Statewide COVID-19 Update Shows Continued Decline In Hospitalizations, Deaths

Statewide COVID-19 Update Shows Continued Decline In Hospitalizations, Deaths

The latest statewide total of COVID-19 cases is 197,746 as of Feb. 16. There have been 32 COVID-19-related deaths in Nebraska reported in the last seven days, for a total of 2,018. To date, a total of 142,335 Nebraskans testing positive for COVID-19 have recovered.

COVID-19 hospitalizations continued to decline in the last week, with Nebraska hospitals caring for an average of 200 COVID-19 patients a day over the last seven days. Averages in prior weeks were 265, 322, and 402 COVID-19 patients.

The daily average of new positive cases in the last week currently stands at 231, compared to 367 daily cases last week, and 548 and 567 cases a day in recent weeks. Averages for positive cases are now based on test dates instead of lab reporting date, which provides a more precise view of COVID-19 cases. Data from previous days is updated as lab results are received.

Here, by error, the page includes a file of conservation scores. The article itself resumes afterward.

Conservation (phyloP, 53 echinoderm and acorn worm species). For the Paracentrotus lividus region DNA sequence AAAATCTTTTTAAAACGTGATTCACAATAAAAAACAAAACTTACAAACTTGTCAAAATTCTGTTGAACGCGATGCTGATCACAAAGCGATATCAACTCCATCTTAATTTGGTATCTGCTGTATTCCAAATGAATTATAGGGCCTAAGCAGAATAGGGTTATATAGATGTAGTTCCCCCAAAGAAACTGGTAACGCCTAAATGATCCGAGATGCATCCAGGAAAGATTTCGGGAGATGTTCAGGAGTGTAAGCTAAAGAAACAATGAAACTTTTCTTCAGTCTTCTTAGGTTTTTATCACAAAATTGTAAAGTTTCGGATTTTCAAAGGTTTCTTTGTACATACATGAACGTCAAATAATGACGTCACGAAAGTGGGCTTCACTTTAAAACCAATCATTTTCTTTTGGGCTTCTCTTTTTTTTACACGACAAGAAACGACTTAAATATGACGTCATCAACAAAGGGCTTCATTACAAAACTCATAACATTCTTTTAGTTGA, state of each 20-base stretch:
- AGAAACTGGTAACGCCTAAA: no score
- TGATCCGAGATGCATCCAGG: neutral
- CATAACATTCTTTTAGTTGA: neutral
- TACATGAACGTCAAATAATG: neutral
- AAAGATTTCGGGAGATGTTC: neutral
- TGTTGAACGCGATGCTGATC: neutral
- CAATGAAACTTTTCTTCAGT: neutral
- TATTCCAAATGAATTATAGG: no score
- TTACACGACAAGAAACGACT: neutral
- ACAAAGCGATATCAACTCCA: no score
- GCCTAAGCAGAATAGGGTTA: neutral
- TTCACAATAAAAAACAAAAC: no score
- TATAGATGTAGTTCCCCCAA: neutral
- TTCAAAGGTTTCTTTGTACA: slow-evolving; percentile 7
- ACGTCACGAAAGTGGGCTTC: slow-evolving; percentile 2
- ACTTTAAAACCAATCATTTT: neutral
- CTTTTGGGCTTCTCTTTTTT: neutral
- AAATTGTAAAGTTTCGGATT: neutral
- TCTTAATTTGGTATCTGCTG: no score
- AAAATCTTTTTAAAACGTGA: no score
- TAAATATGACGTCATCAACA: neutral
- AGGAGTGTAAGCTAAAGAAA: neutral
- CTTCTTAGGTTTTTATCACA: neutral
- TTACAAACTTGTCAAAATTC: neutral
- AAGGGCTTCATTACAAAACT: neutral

Jan. 26 Feb. 2 Feb. 9 Feb. 16
Total positive cases 188,122 192,042 194,632 197,746
Current hospitalizations  374 305 240 185
Total deaths 1,905 1,931 1,986 2,018


Dr. Gary Anthone, Chief Medical Officer and Director of Public Health for DHHS, said, “Nebraskans made good progress in helping limit the spread of COVID-19 in the last few months, which has helped reduce the pressure on our health care community. While our vaccination effort moves forward and more Nebraskans are protected each week, limiting opportunities for the virus to spread is still critical in our everyday lives. Wearing a mask, washing hands, and staying home when you’re sick remain our best defenses against COVID-19.”

Anyone who has not completed vaccination and may have been exposed to COVID-19 should quarantine and get tested.

Nebraskans can be #BigRedResponsible by wearing a mask. Additionally, watching your distance, washing hands often, staying home when you’re sick, and avoiding the 3 Cs – crowded places, close contact with others, and confined spaces – are still critical to limiting infection.